LAND O'LAKES — Budget cuts loom as revenue sags. Employee morale is low as contract negotiations lag. Next year looks worse.
Two people want to lead the Pasco County school district through the choppy waters.
Incumbent Heather Fiorentino, a Republican, says she wants to build upon the successes that the district has seen over the past four years.
She points to the district's A rating by the state as evidence of academic success. She speaks of opening 15 new schools, generally on time and within budget. She notes that despite the poor economy, the district has avoided layoffs and protected classroom programs.
"Our district as a whole is so progressive and moving in the right direction," Fiorentino said.
Her challenger is first-time candidate Stephen Donaldson, a Democrat who teaches at Gulf High. With the school employees association behind him, Donaldson focuses his message on improving what he considers Fiorentino's shortcomings, suggesting he'd be a better leader.
He criticizes Fiorentino as non-collaborative, and says he would listen. He argues that Fiorentino's style has dampened morale, and contends his background as an Air Force major and small-business owner would help him find ways to clean things up.
"The more I'm around the inside of the system, the more I see that there needs to be change," Donaldson said.
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The role of superintendent is critical, experts say, because the person who leads the school system is responsible not only for children's education, but also their safety and welfare.
The superintendent also oversees purchasing, legal matters, employment and other complex issues associated with running a large business.
"You want to make sure you have somebody making the calls that you trust, who has the skills and the leadership abilities to make those decisions," said Dan Domenech, American Association of School Administrators executive director. "You want somebody who has exhibited some experience and expertise in running an organization of that size."
Partisans on both sides of this race argue their candidate is better suited to the job.
Donaldson backers say Fiorentino has made too many high-profile gaffes, suggesting she does not think issues through before taking action. For example, they note that the state overturned her directive that employees remain on call to work in hurricane shelters even when they're not on duty.
They also list such controversies as Fiorentino's effort to impose a dress code on teachers and her attempt to fire a teacher who tried to commit suicide.
Donaldson, they say, has the temperament and experience of a leader, even if he hasn't held all the government posts that Fiorentino has. They note he has more formal education than does Fiorentino, and suggest with a small learning curve he would be up to the task.
Fiorentino's supporters have not targeted Donaldson, who says he decided to run after finding it tough to crack into leadership positions at Gulf High.
Rather, they speak of the incumbent's strengths. They note that she has surrounded herself with strong people, including some who opposed her 2004 election, to move the district forward. They praise her effort to avoid layoffs, even as many other districts are shedding staffers.
They also point to her understanding of state and local government, saying that knowledge helps the district navigate the rules that come from Tallahassee. And they cite her willingness to learn from mistakes.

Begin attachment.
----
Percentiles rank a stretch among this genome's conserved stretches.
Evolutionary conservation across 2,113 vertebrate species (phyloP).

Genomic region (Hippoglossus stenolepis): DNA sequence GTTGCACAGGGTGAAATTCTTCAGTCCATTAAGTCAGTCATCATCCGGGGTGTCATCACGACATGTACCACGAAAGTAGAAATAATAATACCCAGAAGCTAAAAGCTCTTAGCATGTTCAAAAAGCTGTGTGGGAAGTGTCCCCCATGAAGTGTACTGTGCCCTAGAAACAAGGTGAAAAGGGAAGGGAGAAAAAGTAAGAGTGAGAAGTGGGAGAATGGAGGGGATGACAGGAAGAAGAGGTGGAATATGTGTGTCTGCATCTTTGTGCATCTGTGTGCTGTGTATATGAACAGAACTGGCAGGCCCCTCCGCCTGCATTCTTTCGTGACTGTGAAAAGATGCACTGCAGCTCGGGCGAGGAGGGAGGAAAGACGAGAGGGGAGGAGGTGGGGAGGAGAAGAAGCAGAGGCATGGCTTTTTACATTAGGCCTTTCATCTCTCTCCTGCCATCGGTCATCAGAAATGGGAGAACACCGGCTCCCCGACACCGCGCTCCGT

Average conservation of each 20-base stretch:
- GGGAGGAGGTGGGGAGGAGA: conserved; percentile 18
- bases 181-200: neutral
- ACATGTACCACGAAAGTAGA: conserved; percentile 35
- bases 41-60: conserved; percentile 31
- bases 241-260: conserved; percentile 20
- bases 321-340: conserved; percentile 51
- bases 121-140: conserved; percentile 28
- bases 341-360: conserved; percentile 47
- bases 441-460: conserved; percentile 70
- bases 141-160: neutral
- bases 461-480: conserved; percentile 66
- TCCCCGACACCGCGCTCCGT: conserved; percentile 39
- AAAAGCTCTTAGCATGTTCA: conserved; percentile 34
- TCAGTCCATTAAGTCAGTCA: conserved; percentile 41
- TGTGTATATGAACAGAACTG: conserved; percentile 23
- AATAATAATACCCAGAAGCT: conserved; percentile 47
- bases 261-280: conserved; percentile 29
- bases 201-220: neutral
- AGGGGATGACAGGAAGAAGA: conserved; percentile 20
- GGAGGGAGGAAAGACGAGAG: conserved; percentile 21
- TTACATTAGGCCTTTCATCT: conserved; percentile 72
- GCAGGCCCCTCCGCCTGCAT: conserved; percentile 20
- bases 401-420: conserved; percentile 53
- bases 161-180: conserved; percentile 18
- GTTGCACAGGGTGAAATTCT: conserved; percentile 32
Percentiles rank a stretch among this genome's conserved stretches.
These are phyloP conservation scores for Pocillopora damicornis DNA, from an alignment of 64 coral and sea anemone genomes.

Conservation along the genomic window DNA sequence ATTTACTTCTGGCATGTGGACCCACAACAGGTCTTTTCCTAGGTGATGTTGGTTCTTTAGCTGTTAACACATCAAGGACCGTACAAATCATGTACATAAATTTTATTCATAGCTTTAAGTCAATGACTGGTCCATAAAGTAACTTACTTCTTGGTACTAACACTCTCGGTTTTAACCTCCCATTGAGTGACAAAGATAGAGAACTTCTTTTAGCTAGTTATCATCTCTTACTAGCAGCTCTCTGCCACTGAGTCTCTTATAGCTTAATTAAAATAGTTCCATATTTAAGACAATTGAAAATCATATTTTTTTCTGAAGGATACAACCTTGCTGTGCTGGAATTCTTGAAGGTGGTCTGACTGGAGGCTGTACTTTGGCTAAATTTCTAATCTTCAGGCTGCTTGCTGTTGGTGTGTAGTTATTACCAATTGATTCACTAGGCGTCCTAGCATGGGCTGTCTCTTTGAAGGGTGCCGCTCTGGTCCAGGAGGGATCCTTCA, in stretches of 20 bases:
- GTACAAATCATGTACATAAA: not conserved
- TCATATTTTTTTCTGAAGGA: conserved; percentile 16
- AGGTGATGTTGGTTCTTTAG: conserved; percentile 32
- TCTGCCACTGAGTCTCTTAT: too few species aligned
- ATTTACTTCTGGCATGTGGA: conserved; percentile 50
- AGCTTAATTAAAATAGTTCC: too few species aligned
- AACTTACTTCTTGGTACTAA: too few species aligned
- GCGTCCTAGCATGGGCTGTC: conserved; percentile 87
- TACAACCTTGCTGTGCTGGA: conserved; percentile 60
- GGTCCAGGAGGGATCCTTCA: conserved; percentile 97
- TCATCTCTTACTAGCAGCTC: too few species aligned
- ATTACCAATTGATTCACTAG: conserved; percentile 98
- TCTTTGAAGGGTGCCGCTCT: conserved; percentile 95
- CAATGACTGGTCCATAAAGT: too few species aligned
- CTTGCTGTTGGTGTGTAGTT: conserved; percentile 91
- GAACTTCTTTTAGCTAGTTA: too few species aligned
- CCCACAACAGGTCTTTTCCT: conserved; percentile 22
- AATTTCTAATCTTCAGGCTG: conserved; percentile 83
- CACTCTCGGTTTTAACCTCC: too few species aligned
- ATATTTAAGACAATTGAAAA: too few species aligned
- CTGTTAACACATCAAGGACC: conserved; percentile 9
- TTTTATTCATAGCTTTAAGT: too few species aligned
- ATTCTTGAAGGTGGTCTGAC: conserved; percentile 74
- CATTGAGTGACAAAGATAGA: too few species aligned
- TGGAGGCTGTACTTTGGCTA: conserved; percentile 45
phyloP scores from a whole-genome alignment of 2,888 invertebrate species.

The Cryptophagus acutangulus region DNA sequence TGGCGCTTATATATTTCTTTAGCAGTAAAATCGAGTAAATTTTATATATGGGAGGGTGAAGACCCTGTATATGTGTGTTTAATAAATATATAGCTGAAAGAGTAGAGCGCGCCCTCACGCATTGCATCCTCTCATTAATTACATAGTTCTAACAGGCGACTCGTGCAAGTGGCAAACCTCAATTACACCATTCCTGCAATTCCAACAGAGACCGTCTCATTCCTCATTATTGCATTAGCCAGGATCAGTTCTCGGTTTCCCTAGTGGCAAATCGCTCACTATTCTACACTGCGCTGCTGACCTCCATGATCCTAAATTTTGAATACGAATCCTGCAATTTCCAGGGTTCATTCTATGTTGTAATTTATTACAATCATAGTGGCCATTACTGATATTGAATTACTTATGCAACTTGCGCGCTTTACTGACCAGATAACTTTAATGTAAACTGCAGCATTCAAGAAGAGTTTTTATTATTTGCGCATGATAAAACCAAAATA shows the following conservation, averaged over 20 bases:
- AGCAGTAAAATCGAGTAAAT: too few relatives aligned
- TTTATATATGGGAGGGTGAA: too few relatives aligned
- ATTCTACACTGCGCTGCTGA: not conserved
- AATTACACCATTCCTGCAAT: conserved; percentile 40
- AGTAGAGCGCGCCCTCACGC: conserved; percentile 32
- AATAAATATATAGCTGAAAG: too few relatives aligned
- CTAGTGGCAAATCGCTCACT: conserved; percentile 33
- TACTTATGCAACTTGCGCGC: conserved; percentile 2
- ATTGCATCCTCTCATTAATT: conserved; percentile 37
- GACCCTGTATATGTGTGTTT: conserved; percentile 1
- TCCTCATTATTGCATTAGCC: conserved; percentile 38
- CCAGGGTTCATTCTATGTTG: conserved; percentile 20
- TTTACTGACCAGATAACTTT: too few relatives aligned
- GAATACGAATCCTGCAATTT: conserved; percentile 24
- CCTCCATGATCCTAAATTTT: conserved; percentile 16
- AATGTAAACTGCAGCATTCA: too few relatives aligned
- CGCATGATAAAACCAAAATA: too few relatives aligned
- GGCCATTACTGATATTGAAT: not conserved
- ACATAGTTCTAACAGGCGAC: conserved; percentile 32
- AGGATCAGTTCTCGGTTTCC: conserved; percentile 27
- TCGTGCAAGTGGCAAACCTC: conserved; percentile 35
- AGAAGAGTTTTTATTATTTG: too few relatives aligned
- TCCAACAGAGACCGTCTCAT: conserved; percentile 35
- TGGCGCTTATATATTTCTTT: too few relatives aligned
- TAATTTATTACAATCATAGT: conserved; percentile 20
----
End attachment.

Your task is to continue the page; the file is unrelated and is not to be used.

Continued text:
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The candidates see eye to eye on many of the issues.
Both have called for the state to further delay the implementation of the class-size amendment. Both have said they want to see school safety heightened. Both want to see additional vocational programs.
They support charter schools. They dislike unfunded mandates. They want to give raises.
They part ways there.
Donaldson insists that the district could pay for those raises if it would look deeper into how it spends. He suggests, for one, that the administration is bloated (it rates 10th in the state in cost per student).
He also calls for a reduction in "pet projects" such as end-of-semester exams at a time when the district cannot afford them.
"We need to trim the fat," he said.
Fiorentino counters that she and her staff, which she considers lean, have pored over the budget looking for ways to give employee raises. But she notes that the economy is in a tailspin.
"There's no money right now," she said.
Fiorentino acknowledges that conflict over negotiations has weakened morale.
She also admitted to having made some tactical errors in implementing some reforms she considered necessary to get all district educators using the same vocabulary and best practices. Yet Fiorentino focused on the fact that she heard the complaints and changed things.
But Donaldson has pounced on the admissions, saying Fiorentino can't effectively lead because she's a poor communicator.
"We have a bureaucracy here that is too thick, too deep," he said. "We have to be more responsive."
He pledged to involve all stakeholders in the front end of decisionmaking, saying that keeping morale up is easier if communication is transparent. He contended his military leadership gave him the experience to better run the operation.
Fiorentino counters that the employees association has made it tough to bargain when it is running so hard against her.
Both candidates plan to keep knocking on doors right up to the Nov. 4 vote.
Early voting begins today and ends Nov. 1.
Jeffrey S. Solochek can be reached at [email protected] or (813) 909-4614. For more education news, visit the Gradebook at blogs.tampabay.com/schools.